- More than 1.5 million wildebeests make a daring, perilous journey from Serengeti in Tanzania across the Mara River into the Masai Mara National Reserve in Kenya.
- The crossing into the Mara is only part of a year-long migration of the wildebeests, which begins in Serengeti in February.
Around July or August every year, tourists throng the Maasai Mara Game Reserve in Narok county to witness the great wildebeest migration.
More than 1.5 million wildebeests make a daring, perilous journey from Serengeti in Tanzania across the Mara River into the Masai Mara National Reserve in Kenya.
On the trip, they are joined by thousands of zebras, elands, gazelles. Predators among them lions and crocodiles wait on the wings to make a kill.
The crossing into the Mara is only part of a year-long migration of the wildebeests, which begins in Serengeti in February.
On the move all the time, wildebeests migrate in search of fresh mineral rich grasses and water sources. They mate, calve, move and circle back to Serengeti in December.
At the start of the year, the herds are spread out across the short grass plains of the southern Serengeti. They graze, the female ones heavily pregnant and waiting to calve. Tens of thousands of calves are born daily in February.
In March, they move west and north towards Western woodlands. The huge herd moves again to the central Serengeti in April. In May they start moving in the direction of the Maasai Mara National Reserve.
But first, the mating season begins in June and herds briefly stay by the Gurumeti River. Later in the month, and in July the herds cross the Gurumeti towards the Mara.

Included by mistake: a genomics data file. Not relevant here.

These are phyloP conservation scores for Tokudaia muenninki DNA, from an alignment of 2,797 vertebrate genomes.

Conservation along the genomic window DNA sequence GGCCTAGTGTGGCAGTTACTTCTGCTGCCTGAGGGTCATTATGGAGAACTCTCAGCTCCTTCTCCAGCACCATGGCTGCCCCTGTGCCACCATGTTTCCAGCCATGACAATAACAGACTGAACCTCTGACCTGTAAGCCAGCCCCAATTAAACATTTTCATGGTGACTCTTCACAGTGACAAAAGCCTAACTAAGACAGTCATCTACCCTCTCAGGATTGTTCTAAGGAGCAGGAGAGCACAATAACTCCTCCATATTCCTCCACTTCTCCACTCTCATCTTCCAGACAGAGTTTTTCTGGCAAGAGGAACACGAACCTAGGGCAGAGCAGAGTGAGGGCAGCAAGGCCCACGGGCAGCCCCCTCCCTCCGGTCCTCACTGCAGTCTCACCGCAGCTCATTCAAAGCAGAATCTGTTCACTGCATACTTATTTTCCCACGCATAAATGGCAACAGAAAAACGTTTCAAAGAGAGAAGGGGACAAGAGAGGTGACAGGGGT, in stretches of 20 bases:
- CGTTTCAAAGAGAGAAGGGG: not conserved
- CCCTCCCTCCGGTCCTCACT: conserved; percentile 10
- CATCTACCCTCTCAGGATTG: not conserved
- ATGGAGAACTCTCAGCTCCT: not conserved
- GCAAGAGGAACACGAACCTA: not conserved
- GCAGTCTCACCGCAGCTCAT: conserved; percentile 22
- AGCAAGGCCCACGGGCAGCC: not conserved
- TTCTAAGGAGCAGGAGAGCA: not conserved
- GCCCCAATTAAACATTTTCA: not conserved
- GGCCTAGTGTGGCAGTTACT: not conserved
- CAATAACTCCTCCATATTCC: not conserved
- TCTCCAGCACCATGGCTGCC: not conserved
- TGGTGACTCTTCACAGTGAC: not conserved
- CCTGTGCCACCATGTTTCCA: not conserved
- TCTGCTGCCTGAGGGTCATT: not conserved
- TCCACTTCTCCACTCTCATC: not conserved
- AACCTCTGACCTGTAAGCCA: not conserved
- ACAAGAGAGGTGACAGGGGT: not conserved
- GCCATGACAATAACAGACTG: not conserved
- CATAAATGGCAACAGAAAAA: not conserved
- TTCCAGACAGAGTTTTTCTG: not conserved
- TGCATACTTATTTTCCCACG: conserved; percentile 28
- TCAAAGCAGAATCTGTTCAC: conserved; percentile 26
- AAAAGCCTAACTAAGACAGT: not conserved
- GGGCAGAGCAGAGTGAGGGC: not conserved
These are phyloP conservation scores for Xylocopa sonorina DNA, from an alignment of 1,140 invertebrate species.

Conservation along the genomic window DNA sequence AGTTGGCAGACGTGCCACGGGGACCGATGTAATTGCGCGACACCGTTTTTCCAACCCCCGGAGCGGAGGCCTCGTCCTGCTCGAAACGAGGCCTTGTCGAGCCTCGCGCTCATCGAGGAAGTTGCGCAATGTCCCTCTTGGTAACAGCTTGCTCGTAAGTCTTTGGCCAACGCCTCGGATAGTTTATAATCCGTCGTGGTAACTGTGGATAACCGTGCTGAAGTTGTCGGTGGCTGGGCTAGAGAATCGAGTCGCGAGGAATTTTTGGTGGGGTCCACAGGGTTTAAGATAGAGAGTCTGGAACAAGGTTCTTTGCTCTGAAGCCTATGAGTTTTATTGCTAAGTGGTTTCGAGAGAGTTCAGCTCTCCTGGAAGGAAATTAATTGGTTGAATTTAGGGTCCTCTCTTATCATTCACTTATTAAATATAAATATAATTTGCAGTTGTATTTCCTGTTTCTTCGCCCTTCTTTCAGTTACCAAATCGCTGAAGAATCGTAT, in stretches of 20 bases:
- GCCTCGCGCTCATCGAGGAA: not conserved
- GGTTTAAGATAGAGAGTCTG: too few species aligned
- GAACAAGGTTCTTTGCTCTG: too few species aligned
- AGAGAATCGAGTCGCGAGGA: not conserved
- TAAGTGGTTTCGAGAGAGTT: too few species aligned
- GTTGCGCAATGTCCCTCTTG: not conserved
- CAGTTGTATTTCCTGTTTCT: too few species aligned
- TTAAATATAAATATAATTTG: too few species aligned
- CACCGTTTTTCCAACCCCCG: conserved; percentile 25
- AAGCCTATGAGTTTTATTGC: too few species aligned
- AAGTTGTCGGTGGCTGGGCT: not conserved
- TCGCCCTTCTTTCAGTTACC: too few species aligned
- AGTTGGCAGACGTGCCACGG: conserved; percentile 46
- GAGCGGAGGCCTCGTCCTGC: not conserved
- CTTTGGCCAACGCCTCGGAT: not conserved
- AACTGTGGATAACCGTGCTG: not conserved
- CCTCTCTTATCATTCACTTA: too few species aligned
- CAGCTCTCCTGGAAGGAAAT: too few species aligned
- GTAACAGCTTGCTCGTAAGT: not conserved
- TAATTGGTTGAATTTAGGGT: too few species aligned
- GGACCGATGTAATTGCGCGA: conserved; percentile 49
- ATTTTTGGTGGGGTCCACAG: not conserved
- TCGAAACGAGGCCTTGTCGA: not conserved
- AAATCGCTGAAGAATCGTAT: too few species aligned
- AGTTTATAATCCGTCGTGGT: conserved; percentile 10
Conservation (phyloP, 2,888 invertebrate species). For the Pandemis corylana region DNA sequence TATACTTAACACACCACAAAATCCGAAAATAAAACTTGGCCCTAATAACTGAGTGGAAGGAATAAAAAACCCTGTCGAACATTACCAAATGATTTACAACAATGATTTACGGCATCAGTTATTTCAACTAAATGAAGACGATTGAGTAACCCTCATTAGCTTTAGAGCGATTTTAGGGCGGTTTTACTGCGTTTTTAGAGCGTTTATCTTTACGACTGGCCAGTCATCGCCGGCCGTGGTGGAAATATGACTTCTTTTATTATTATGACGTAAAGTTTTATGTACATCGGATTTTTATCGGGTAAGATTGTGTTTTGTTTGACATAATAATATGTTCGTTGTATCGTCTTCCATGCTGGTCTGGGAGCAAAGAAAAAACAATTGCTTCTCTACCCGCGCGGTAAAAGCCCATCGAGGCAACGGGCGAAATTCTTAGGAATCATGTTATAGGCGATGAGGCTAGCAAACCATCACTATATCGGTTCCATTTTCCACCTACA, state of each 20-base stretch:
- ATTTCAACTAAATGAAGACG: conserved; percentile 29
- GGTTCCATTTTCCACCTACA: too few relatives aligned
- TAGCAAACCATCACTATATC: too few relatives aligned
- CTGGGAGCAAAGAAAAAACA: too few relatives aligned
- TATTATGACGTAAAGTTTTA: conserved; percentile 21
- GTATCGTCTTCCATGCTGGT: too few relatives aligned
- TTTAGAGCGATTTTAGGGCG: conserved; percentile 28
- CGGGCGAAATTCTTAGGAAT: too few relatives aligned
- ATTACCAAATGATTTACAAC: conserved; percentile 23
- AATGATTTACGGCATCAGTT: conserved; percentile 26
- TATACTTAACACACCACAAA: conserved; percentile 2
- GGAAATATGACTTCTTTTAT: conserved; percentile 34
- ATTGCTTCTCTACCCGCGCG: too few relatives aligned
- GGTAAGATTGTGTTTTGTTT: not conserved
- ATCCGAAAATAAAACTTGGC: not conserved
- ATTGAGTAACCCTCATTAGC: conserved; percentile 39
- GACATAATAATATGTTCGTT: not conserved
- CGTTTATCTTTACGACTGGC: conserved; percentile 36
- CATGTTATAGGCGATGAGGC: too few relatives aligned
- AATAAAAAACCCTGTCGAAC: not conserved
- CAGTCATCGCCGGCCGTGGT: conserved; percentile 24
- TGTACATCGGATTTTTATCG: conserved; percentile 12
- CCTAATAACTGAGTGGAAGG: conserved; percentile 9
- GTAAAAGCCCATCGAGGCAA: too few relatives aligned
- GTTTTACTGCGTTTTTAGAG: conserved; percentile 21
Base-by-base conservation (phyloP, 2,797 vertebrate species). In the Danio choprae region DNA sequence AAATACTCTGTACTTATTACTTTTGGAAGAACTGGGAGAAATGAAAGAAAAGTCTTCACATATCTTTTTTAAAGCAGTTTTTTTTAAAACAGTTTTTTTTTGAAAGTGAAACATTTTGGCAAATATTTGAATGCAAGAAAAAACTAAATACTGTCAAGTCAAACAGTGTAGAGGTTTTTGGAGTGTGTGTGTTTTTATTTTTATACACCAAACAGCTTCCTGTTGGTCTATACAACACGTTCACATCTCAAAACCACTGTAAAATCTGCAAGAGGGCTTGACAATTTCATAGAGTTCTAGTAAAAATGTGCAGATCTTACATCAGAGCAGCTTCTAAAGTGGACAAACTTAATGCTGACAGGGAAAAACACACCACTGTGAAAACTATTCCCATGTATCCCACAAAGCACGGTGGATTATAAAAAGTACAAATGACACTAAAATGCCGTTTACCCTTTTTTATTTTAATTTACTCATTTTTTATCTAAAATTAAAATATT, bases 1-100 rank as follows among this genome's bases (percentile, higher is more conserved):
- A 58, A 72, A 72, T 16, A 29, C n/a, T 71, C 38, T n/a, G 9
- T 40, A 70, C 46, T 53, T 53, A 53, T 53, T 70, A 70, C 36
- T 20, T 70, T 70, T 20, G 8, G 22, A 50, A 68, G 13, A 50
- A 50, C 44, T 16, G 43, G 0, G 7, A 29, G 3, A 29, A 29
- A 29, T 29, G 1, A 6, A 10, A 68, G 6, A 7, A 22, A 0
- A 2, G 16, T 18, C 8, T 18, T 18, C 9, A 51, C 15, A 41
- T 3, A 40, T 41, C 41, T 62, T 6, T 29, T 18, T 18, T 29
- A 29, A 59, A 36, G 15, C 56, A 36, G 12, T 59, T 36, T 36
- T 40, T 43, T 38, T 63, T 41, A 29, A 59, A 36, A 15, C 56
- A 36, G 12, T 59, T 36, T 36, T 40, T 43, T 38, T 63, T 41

In August, the bulk of the migration continues north and into the Maasai Mara.
This perhaps the time the densest herds witnessed in the country. Crossings of the Mara River are frequent. The herds jostle by the banks before plunging into the deep crocodile-infested waters. Crossings take place frequently, randomly and in both directions.
In October, the reduced herds start the long trek back to southern Serengeti. By December the migration is in residence again to graze on fresh grass. The cycle soon begins again.
The National Geographic has referred to the migration as one of the Eight Wonders of the World.
According to the History Channel, people have, since at least the 19th century, suggested new wonders, or brought attention to a site by calling it “the eighth wonder of the world,” as a nod to the original Seven Wonders of the World.
The Pink and White Terraces in New Zealand, the Terra-Cotta Army in China and the Aswan High Dam in Egypt are some of the wonders that have been thus christened.
Sometimes called The Seven Wonders of the Ancient World, the original list was based on a 225 BCE work by Philo of Byzantium called On The Seven Wonders. The only site still standing is the Great Pyramid of Giza.
The others, lost or destroyed, include: the Hanging Gardens of Babylon, the Statue of Zeus at Olympia, the Temple of Artemis at Ephesus, the Mausoleum at Halicarnassus, the Colossus of Rhodes (which inspired the Statue of Liberty) and the Lighthouse at Alexandria.